Creative Collective 010: 14 Film Simulation Recipes for Snow Photography

Two Cold Horses – Farmington, UT – Fujifilm X-T1 – “Winter Slide”

I recently created an X-Trans II film simulation recipe specifically for wintry conditions called Winter Slide. While I have many recipes that will do well photographing snow, creating a recipe specifically for that particular condition is unusual. Since winter is here, I thought it would be a fun exercise to examine how several recipes do when photographing snow. By several, I mean 14 recipes!

So let’s take a look at how these 14 different film simulation recipes do photographing in wintry conditions!

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Fujifilm X-T1 (X-Trans II) Film Simulation Recipe: Winter Slide

Winter Neighborhood at Sunset – Farmington, UT – Fujifilm X-T1 – “Winter Slide”

This recipe began with a weather forecast. It had been unusually dry and warm here in Utah, but cold temperatures and plenty of snow was on the way. At this time of year I get asked regularly which film simulation recipes are best for snow—there are plenty that will work well, but not many that are specifically made for it. A camera like the Fujifilm X-T1, which is weather-sealed, is great for these type of conditions, so I thought, with the forecasted wintry weather, I’d create a good-for-snow recipe for X-Trans II cameras that I could use on my X-T1. When the snow finally came, I’d be ready!

The initial inspiration for this recipe was Agfa Precisa CT 100 color slide film, which I read was one of the best film options for winter situations. I wasn’t having good luck recreating the aesthetic of it, but, in the process, I made some settings that I thought might be good for snow. So I failed at mimicking Agfa Precisa CT 100, but I succeeded at what I set out to do, which was a film simulation recipe that works well in snow. Interestingly, when I created the recipe, it wasn’t yet snowy, so I wasn’t completely sure how it would do. Luckily, it did every bit as well as I had hoped it would.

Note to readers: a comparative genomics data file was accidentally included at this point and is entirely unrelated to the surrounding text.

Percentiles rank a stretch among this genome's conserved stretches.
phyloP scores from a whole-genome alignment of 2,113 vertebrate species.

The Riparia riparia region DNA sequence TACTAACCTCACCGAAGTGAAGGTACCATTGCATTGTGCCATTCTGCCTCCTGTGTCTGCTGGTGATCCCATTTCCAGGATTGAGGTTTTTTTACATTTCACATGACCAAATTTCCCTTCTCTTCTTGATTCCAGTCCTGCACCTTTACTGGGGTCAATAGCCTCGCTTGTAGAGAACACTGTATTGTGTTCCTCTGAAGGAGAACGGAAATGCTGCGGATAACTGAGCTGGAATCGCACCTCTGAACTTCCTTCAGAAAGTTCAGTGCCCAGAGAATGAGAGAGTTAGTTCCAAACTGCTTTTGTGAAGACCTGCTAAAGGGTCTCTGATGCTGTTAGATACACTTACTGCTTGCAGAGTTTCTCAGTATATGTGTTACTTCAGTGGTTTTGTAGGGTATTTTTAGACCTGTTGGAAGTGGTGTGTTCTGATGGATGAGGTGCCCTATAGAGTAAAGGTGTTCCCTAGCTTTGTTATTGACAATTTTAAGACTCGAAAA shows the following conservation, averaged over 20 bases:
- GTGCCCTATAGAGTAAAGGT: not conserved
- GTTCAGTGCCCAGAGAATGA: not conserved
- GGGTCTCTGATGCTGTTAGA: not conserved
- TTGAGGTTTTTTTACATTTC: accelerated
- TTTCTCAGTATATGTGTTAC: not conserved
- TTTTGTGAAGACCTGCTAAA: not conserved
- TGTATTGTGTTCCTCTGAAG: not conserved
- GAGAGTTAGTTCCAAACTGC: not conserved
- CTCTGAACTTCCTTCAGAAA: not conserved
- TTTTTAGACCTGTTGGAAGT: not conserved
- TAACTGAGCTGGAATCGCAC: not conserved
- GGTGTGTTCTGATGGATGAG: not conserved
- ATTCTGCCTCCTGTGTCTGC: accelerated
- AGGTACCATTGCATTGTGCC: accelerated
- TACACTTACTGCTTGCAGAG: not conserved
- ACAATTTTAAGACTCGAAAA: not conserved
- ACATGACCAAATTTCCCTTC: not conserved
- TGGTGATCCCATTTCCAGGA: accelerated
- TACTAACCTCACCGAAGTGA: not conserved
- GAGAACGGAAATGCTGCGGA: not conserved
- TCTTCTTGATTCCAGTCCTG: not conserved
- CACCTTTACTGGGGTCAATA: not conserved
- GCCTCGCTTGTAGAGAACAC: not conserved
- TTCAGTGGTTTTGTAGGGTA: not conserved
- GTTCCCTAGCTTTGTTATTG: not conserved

Two Cold Horses – Farmington, UT – Fujifilm X-T1 – “Winter Slide”

The trick to snow photography is to overexpose (based on what the meter says) because the camera sees a lot of white and wants to make it grey. So if you follow the meter, you’ll get a lot of dark pictures. By increasing the exposure compensation, you’ll get brighter pictures—I found myself often using +1 exposure compensation. If you are using this recipe when it’s not wintry white, you won’t have to increase the exposure compensation quite as much, and +1/3 to +2/3 will likely be better. This film simulation recipe is compatible with all X-Trans II cameras.

Dynamic Range: DR200
Highlight: 0 (Standard)
Shadow: +2 (Hard)
Color: -2 (Low)
Sharpness: -1 (Medium-Soft)
Noise Reduction: -2 (Low)
White Balance: 5000K, -1 Red & -3 Blue
ISO: Auto up to ISO 3200

Exposure Compensation: +1/3 to +1 1/3 (typically)

Example photographs, all camera-made JPEGs captured on my Fujifilm X-T1 using this “Winter Slide” film simulation recipe:

Ice Cold Red – Farmington, UT – Fujifilm X-T1
Winter Red Berries – Farmington, UT – Fujifilm X-T1
Snow on Branch – Farmington, UT – Fujifilm X-T1
Snow on Tree Trunk – Farmington, UT – Fujifilm X-T1
Winter Tree – Farmington, UT – Fujifilm X-T1
Winter Bush with Red Berries – Farmington, UT – Fujifilm X-T1
Snow on a Bush – Farmington, UT – Fujifilm X-T1
Winter Girl – Farmington, UT – Fujifilm X-T1
White House in Snow – Farmington, UT – Fujifilm X-T1
Lamp with Bow – Farmington, UT – Fujifilm X-T1
Winter Blue Home – Farmington, UT – Fujifilm X-T1
One Light in a Tree – Farmington, UT – Fujifilm X-T1

Find this film simulation recipe and many more on the Fuji X Weekly — Film Recipes App!

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